The country will be destroyed, all of which could have been avoided long ago by negotiation, a peaceful internationally monitored referendum, and an orderly transition.

        But that wasn’t good enough for our irresponsible, wholly childish western leaders. Their ego’s and NetZero ideology blinded them to the realities of war.

      • Micky R permalink
        September 25, 2022 6:13 pm

        @ HotScot: from the evidence available within the public domain, Russian military technology is no match for Western military technology, see the destruction of Russian tanks by hand-held anti-tank weapons as one example.
        Another 300,000 Russian soldiers without modern weapons, without competent command structures and without efficient logistical support will be marching into a meat grinder, if that is what the West chooses.

      • HotScot permalink
        September 25, 2022 9:15 pm

        @Micky R

        The west has largely exhausted reserves of military equipment it can send to Ukraine. Remember, Biden abandoned $80Bn worth of equipment in Afghanistan. This stuff doesn’t grow on trees.

        If you imagine Russia is sending troops into battle without “modern” equipment, welcome to your delusion.

        It is expending around 50,000 artillery rounds per day. The US Marine core expended that much over the entire Iraq war. Russia has been planning this for a very long time.

        Ukraine has lost roughly 250,000 military personnel (killed or wounded) from a population of around 40M. The UK has 80,000 military personnel in total – we would have been wiped out almost three times by now. Of the 160,000 original force sent to Ukraine, Russia is believed to have lost about 80,000.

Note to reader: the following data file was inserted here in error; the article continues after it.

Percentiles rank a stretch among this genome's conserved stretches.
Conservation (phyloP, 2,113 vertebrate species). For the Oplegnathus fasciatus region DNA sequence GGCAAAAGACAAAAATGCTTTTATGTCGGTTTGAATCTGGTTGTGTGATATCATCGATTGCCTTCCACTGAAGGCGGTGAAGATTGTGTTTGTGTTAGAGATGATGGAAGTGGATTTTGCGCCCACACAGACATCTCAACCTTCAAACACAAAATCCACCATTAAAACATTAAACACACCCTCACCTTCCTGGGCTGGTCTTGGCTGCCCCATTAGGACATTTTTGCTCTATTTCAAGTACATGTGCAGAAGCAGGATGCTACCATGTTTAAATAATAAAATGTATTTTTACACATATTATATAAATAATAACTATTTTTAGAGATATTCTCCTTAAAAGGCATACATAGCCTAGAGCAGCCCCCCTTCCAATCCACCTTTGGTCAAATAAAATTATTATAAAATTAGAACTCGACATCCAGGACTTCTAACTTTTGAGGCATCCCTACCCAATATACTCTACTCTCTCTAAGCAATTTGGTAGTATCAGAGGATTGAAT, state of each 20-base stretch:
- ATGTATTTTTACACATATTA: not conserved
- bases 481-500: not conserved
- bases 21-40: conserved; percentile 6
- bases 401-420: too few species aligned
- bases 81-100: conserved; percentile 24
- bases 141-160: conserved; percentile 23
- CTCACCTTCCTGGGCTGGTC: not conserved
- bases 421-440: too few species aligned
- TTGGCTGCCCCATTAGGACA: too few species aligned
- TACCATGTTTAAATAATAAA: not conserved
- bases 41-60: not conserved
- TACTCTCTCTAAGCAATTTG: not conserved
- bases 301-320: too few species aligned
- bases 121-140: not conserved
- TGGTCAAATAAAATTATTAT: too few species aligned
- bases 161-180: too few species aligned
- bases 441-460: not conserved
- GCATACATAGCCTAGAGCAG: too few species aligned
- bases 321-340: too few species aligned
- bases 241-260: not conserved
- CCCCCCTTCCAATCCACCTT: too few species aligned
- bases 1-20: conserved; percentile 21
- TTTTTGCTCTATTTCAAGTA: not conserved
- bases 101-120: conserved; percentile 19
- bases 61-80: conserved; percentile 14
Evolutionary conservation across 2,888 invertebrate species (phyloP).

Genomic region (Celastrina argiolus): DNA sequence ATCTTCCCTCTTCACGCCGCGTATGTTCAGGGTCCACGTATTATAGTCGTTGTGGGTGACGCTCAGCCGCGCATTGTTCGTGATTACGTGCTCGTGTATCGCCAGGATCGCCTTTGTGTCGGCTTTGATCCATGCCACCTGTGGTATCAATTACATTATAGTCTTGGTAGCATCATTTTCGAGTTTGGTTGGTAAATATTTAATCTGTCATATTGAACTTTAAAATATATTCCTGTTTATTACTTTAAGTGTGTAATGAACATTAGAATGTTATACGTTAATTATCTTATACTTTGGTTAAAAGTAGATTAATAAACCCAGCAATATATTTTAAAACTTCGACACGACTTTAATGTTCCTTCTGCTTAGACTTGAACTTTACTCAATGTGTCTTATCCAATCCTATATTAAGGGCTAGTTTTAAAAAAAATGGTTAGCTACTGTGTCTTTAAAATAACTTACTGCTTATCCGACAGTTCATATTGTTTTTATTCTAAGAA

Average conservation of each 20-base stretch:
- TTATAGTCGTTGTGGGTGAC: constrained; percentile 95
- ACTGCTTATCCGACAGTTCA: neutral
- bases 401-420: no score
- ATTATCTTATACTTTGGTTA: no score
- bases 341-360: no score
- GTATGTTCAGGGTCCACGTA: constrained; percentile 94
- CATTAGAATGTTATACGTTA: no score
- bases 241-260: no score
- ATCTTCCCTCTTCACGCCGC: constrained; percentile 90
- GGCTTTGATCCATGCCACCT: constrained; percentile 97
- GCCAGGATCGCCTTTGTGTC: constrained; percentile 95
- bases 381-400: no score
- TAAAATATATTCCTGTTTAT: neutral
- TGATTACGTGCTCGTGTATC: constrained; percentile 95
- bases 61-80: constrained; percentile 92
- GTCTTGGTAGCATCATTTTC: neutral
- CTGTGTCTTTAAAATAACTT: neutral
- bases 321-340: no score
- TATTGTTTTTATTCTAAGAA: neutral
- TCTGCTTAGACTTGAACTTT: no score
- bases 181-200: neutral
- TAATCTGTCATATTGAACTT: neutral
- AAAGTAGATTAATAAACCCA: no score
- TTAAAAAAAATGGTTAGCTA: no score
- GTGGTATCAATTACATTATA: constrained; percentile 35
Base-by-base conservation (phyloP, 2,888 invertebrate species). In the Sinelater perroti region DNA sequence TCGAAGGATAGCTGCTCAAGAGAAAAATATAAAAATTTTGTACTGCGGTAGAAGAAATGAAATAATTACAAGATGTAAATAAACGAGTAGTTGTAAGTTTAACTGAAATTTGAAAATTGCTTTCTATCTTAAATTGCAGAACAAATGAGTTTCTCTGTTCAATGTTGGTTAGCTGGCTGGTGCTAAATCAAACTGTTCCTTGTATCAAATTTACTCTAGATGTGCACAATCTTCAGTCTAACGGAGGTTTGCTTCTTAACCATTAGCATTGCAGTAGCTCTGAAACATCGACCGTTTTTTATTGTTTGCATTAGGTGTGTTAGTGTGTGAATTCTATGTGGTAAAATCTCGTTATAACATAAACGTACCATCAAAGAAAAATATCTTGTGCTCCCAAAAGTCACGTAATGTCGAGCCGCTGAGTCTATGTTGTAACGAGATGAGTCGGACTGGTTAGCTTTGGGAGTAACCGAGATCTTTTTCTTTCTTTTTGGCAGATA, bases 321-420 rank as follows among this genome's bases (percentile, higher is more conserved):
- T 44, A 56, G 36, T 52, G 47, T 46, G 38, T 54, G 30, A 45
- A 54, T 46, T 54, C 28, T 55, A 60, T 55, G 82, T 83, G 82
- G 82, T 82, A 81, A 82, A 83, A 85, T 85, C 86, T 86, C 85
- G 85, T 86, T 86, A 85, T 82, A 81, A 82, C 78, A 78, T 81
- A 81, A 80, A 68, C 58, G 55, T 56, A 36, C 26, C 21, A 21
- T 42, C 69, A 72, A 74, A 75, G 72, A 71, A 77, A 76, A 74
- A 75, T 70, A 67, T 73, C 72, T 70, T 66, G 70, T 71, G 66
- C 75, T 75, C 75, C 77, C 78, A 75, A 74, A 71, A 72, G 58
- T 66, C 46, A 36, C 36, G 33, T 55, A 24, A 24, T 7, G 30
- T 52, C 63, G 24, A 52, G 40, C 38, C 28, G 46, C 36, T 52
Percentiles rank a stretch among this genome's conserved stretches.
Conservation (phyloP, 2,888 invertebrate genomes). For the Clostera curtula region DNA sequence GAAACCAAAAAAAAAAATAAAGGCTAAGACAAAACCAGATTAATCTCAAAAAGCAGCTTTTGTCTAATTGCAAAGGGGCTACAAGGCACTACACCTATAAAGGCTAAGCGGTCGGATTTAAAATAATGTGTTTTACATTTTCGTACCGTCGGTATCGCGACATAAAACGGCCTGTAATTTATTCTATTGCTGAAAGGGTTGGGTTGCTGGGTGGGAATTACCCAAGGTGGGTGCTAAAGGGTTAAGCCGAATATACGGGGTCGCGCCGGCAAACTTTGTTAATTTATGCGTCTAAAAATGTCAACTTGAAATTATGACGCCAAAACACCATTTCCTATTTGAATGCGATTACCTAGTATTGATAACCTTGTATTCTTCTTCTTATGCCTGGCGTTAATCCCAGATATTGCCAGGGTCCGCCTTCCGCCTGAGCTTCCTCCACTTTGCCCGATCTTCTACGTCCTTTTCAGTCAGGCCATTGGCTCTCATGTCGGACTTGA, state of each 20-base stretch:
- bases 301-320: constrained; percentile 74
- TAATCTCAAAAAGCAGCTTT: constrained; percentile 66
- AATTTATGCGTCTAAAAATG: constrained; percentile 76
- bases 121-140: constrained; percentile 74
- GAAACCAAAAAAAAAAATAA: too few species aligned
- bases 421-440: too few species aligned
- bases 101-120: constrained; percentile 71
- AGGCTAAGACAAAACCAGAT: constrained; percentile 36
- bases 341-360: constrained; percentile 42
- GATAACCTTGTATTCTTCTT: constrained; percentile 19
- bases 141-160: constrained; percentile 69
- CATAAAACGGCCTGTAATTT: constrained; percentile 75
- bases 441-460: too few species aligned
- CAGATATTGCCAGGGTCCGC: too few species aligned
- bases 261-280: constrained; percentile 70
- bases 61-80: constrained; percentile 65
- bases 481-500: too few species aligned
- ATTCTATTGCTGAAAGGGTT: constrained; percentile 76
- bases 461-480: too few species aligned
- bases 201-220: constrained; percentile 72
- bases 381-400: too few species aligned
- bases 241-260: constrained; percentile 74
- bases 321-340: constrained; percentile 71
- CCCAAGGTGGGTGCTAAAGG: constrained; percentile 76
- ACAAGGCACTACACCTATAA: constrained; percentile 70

Zelensky is demanding modern American and German battle tanks but they are about one third heavier than Russian tanks and will get bogged down in a winter terrain they were never designed for. They also take months of training because of their sophistication and a huge logistical operation to keep them running.

        Predictably, America and Germany have said no.

        Ukraine has nowhere to turn for extra troops other than untrained civilians. It has nowhere to turn for equipment.

        If this conflict continues over the winter, Ukrainian troops will be freezing to death on the battlefield.

        The whole thing could have ended in a negotiated settlement but Boris Johnson got involved. Unless a settlement is reached very soon Ukraine will be gutted by the Russians.

        Russia has incurred some defeats, but that’s the nature of war. And as one informed observer pointed out, Ukraine had the most competent army in the world, with the possible exception of the eastern Ukrainians who have been opposing them since 2014, yet they have incurred staggering losses from a force of only 160,000, on their home soil.